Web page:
I feel like I’ve learned what rhythm and stability can feel like in a totally new way! I’m an Aries so I like new energy, but I also love deep, intense connection and I think quarantine has showed me a lot of new depth with people I already knew I cared about. I’ve been working on a relationship with my last girlfriend and it’s flourished with our regular availability and limited options for what we can do in quarantine — also with the structure of working on intense art projects about our relationship — but it’s felt really nice to see how many things we’re able to talk about and build upon, when we have a tight routine. I also have found, like I’m sure many people have, that casual “fun” dating with strangers feels like a weird chore now. I did a queer blind speed dating game for several weeks, and while I was entertained by a couple of people at first, trying to hold on to info about them, when they had no physical space in my life, felt like a lot of work. I ultimately decided I don’t need to talk to any new people 😬
Kayla Kumari Upadhyaya, Writer
My girlfriend and I went from being long-distance for the entirety of our relationship to all of a sudden being quarantined together. I’m really lucky though, because it’s going really well. We were already so excited to live with each other and no longer have to deal with the highs and lows of long distance, but quarantine definitely intensified the situation. We’ve learned a lot about how we each cope with anxiety and stress, but again, because of our specific scenario, I feel like we’d be learning all these things about each other right now since it’s our first time living together—regardless of pandemic. Pandemic just made us learn them a bit faster, which has ultimately been a good thing.
Ro White, Writer
Getting to know someone before having sex is actually pretty great (and I NEVER thought I’d say that). My girlfriend and I started dating in March while quarantined separately, and now we see each other (and ONLY each other while practicing strict social distancing in other areas of life) in person. Getting to know her via phone calls and video chatting for a few months affirmed that this was a relationship I wanted to pursue. We certainly discussed our sexual interests up front, but we built a strong foundation that wasn’t muddled by actually fucking (I think that’s how I’ve ended up in relationships that weren’t right for me). Now I get emotional security AND incredible sex.
Rachel Kincaid, Managing Editor
One thing I can’t stop thinking about is how explicit and literal the pandemic has made so many tacit, implicit parts of our relationships. We’ve all had to talk about the boundaries of our intimate relationships in extreme detail to figure out our quarantine structure; in some cases we’ve had to literally prioritize relationships because we can’t safely see everyone in our lives. Trust and open communication are now literal life-or-death issues. Many of us, maybe all of us, bring into relationships the underlying question “Are you going to prioritize my needs and my wellness? Would you ever harm me or put me at risk for the sake of your own wants and needs?” That question is now… extremely literal! It makes sense that a lot of relationships are under strain right now, and may not survive this; if I found out someone I live with or considered a close intimate was willing to put my life at risk to get a haircut or get laid, I would… not continue to be in relationship with that person.
I live with my best friend, and I am lucky in that it’s a relationship with good communication and trust; I generally have felt very secure and supported throughout this. There’s also the difficult reality, though, that sometimes people’s needs are genuinely and intractably at odds with each other. I joke frequently that queers live under the shared illusion that all problems are communication problems, when in fact sometimes you can communicate super well about something and what becomes clear is… your needs don’t line up, full stop! In this case, my best friend and I are in many ways really different people, and also we physically cannot leave this house; a lot of the things that make me feel best & most secure during all this make him feel objectively terrible, and vice versa. There is no fixing this, it’s just how it is, and we have to somehow make that work day to day in the confines of a two-bedroom apartment! So it’s a practice of trying to find compromise with a person you love and figure out how much both of you can adjust, and commit to not resenting the other person for what they need or trying to convince them out of it, or feel guilty for what you need. It’s a good relationship muscle for me to exercise!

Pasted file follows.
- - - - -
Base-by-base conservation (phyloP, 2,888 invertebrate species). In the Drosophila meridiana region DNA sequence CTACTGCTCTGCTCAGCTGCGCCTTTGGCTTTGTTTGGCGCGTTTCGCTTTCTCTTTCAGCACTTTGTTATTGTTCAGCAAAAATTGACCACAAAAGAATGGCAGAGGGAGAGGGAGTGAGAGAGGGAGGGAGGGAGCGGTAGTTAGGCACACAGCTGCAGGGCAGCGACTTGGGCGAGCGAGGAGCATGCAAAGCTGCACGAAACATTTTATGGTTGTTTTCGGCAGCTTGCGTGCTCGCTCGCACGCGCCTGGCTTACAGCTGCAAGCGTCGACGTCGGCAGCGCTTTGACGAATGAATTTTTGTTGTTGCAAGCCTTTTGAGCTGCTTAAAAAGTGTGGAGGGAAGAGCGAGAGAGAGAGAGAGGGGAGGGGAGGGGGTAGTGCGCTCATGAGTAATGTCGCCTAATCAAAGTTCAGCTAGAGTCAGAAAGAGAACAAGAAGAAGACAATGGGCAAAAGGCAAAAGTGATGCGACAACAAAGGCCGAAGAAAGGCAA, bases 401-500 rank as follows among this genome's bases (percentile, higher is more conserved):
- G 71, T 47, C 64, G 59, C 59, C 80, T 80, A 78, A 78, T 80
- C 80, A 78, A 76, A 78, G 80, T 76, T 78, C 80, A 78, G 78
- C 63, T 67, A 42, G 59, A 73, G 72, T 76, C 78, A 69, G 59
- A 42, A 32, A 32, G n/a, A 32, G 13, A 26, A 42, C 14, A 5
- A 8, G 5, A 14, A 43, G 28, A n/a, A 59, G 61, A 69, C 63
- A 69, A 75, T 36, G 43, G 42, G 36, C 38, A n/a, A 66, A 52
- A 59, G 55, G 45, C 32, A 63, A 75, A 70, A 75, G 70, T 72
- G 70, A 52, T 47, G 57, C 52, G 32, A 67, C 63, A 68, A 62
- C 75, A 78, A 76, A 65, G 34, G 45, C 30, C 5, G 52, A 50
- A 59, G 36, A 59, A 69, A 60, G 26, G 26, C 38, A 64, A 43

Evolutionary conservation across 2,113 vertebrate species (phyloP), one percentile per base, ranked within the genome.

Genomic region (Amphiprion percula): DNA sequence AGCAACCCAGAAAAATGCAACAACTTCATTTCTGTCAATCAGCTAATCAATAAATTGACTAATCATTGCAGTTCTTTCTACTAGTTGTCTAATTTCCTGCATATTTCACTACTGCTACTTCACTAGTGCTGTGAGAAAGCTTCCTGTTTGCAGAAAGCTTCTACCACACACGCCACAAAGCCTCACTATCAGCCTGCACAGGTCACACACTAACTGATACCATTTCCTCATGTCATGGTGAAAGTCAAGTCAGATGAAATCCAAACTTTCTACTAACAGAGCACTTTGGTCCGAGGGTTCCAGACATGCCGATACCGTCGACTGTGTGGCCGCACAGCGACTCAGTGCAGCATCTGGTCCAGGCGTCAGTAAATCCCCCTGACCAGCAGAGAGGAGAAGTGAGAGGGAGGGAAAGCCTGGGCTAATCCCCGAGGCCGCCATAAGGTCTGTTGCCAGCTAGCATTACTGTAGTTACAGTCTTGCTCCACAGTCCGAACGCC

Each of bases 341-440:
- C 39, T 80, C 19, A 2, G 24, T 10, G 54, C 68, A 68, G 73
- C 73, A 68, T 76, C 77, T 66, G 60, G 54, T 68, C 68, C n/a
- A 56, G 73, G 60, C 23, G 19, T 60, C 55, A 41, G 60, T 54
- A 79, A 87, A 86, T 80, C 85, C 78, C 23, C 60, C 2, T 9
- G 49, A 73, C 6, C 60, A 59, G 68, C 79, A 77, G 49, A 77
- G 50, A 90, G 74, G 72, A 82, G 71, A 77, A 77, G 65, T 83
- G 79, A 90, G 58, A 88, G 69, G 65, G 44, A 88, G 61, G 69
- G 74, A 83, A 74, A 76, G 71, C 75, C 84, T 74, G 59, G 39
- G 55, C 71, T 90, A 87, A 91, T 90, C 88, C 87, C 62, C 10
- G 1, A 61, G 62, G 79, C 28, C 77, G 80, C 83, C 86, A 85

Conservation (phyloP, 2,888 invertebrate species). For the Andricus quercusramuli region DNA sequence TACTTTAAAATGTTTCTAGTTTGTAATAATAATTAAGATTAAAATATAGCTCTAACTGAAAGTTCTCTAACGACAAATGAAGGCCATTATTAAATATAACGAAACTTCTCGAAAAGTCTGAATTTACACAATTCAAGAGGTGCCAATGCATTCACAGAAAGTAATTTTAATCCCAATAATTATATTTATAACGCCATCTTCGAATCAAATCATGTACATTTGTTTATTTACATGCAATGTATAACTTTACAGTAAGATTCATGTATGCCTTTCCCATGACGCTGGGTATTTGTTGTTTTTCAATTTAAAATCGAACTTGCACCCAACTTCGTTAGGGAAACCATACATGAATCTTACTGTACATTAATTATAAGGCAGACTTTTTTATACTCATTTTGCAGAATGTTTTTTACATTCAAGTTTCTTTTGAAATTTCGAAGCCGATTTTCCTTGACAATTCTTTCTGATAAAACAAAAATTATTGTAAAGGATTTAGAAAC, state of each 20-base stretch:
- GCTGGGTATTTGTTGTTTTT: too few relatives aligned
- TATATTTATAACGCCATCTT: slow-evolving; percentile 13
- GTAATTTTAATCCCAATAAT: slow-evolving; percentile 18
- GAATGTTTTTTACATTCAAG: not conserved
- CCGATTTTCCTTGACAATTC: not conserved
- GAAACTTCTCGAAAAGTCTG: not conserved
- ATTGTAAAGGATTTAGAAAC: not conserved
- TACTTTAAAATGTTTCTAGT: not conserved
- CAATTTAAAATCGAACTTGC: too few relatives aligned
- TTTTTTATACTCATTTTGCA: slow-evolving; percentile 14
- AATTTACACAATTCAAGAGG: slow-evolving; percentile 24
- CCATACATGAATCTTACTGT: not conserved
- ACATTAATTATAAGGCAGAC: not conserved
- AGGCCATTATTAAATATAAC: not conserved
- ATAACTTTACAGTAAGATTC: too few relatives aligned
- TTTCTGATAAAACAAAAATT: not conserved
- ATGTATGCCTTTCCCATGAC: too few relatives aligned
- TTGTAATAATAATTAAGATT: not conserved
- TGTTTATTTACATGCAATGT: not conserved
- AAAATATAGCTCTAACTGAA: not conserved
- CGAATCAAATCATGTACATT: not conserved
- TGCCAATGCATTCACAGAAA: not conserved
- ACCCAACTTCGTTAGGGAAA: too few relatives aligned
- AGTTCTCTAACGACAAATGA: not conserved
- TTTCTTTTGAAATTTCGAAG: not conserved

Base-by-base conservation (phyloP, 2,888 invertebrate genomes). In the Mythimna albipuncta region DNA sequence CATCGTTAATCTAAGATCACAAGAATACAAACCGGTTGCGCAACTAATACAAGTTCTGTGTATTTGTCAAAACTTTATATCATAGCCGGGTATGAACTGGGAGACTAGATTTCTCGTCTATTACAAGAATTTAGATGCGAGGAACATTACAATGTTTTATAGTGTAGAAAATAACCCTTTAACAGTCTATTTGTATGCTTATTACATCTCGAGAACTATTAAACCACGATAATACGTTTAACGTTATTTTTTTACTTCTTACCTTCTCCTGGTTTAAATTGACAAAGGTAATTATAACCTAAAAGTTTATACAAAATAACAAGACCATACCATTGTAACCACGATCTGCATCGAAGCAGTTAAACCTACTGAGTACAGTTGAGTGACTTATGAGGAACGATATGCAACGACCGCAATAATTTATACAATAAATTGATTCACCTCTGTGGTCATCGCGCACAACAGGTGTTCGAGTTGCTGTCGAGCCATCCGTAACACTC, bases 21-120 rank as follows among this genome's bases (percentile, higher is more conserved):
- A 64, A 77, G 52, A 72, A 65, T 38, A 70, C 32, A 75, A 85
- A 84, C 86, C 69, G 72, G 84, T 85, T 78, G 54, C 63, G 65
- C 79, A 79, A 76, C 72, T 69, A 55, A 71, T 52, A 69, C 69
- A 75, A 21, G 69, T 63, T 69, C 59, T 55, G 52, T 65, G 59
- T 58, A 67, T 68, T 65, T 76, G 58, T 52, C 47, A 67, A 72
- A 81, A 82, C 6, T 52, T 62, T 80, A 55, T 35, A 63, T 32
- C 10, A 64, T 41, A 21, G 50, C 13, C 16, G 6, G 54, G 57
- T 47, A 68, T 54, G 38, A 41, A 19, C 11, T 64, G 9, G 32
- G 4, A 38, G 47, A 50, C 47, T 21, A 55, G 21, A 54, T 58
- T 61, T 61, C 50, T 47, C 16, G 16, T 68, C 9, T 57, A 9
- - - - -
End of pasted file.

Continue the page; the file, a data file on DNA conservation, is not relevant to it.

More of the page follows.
On a different note, supply chain interruptions during the pandemic meant that I briefly wasn’t able to get my antidepressant and had withdrawal symptoms for a few days that include ‘nightmares’ and ‘vivid dreams,’ which really brought me into a new awareness of how weird my sex dreams are capable of getting.
Shelli Nicole, Culture Editor
Mostly that I am fine spending time with myself just as I always have been. Through quarantine I got into some spats with a few homies who wanted me to be more affected by being solo than I was. I have always been able to enjoy time with myself and also with others. I learned that in the future I need to make sure that my partners aren’t just aware of that but ok with it.
I’m a true double Taurus, I guess.
Stef Schwartz, Vapid Fluff Editor
I’ve had a lot of time to myself as my roommate left the apartment months ago and I’ve been completely alone for what feels like decades. As a broody, miserable bastard, I’ve obviously spent some of that time pondering past relationship failures and wondering what a functional relationship would look like for myself in the future. One thing I’ve gotten out of this is that I’m fine on my own, and capable of taking medium-OK care of myself. It’s been good to reinforce to myself that while it’d be nice to have some love in my life, it’s not something I absolutely need to survive.
Vanessa Friedman, Community Editor
I’ve learned that it’s very important to me that the person I’m dating, even if we’re casual, is good in a crisis. Sex remains extremely important to me even during a pandemic. Not to brag, but I’m incredible at FaceTime sex. Also: no more Geminis.